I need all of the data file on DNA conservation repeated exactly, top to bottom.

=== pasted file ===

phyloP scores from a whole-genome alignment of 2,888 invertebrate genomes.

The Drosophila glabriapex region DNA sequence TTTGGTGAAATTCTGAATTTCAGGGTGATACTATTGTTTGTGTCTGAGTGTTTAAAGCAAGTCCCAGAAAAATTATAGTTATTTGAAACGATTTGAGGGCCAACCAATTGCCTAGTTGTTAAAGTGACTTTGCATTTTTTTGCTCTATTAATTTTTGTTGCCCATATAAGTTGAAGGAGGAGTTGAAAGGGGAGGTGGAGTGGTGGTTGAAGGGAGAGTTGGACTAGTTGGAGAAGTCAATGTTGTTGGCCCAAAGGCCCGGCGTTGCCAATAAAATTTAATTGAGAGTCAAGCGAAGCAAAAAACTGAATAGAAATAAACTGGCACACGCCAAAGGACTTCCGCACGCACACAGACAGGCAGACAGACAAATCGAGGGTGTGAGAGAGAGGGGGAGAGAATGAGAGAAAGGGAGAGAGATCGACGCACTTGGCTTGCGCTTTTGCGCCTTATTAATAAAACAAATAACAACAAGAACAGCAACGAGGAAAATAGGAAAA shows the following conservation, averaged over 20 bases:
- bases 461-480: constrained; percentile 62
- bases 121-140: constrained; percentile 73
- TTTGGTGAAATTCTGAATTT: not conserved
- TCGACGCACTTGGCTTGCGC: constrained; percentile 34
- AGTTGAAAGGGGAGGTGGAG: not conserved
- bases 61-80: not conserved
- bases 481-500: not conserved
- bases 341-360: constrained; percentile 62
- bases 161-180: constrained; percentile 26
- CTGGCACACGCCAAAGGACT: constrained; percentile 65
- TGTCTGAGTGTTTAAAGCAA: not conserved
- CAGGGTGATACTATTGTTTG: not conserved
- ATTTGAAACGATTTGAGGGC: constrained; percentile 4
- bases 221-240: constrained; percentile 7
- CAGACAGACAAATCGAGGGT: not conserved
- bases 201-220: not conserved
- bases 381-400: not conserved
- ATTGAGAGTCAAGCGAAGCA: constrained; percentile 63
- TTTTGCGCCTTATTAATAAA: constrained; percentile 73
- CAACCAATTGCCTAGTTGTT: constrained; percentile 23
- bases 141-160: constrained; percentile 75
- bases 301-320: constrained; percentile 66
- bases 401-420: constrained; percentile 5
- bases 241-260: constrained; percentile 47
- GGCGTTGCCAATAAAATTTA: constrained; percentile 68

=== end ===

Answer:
phyloP scores from a whole-genome alignment of 2,888 invertebrate genomes.

The Drosophila glabriapex region DNA sequence TTTGGTGAAATTCTGAATTTCAGGGTGATACTATTGTTTGTGTCTGAGTGTTTAAAGCAAGTCCCAGAAAAATTATAGTTATTTGAAACGATTTGAGGGCCAACCAATTGCCTAGTTGTTAAAGTGACTTTGCATTTTTTTGCTCTATTAATTTTTGTTGCCCATATAAGTTGAAGGAGGAGTTGAAAGGGGAGGTGGAGTGGTGGTTGAAGGGAGAGTTGGACTAGTTGGAGAAGTCAATGTTGTTGGCCCAAAGGCCCGGCGTTGCCAATAAAATTTAATTGAGAGTCAAGCGAAGCAAAAAACTGAATAGAAATAAACTGGCACACGCCAAAGGACTTCCGCACGCACACAGACAGGCAGACAGACAAATCGAGGGTGTGAGAGAGAGGGGGAGAGAATGAGAGAAAGGGAGAGAGATCGACGCACTTGGCTTGCGCTTTTGCGCCTTATTAATAAAACAAATAACAACAAGAACAGCAACGAGGAAAATAGGAAAA shows the following conservation, averaged over 20 bases:
- bases 461-480: constrained; percentile 62
- bases 121-140: constrained; percentile 73
- TTTGGTGAAATTCTGAATTT: not conserved
- TCGACGCACTTGGCTTGCGC: constrained; percentile 34
- AGTTGAAAGGGGAGGTGGAG: not conserved
- bases 61-80: not conserved
- bases 481-500: not conserved
- bases 341-360: constrained; percentile 62
- bases 161-180: constrained; percentile 26
- CTGGCACACGCCAAAGGACT: constrained; percentile 65
- TGTCTGAGTGTTTAAAGCAA: not conserved
- CAGGGTGATACTATTGTTTG: not conserved
- ATTTGAAACGATTTGAGGGC: constrained; percentile 4
- bases 221-240: constrained; percentile 7
- CAGACAGACAAATCGAGGGT: not conserved
- bases 201-220: not conserved
- bases 381-400: not conserved
- ATTGAGAGTCAAGCGAAGCA: constrained; percentile 63
- TTTTGCGCCTTATTAATAAA: constrained; percentile 73
- CAACCAATTGCCTAGTTGTT: constrained; percentile 23
- bases 141-160: constrained; percentile 75
- bases 301-320: constrained; percentile 66
- bases 401-420: constrained; percentile 5
- bases 241-260: constrained; percentile 47
- GGCGTTGCCAATAAAATTTA: constrained; percentile 68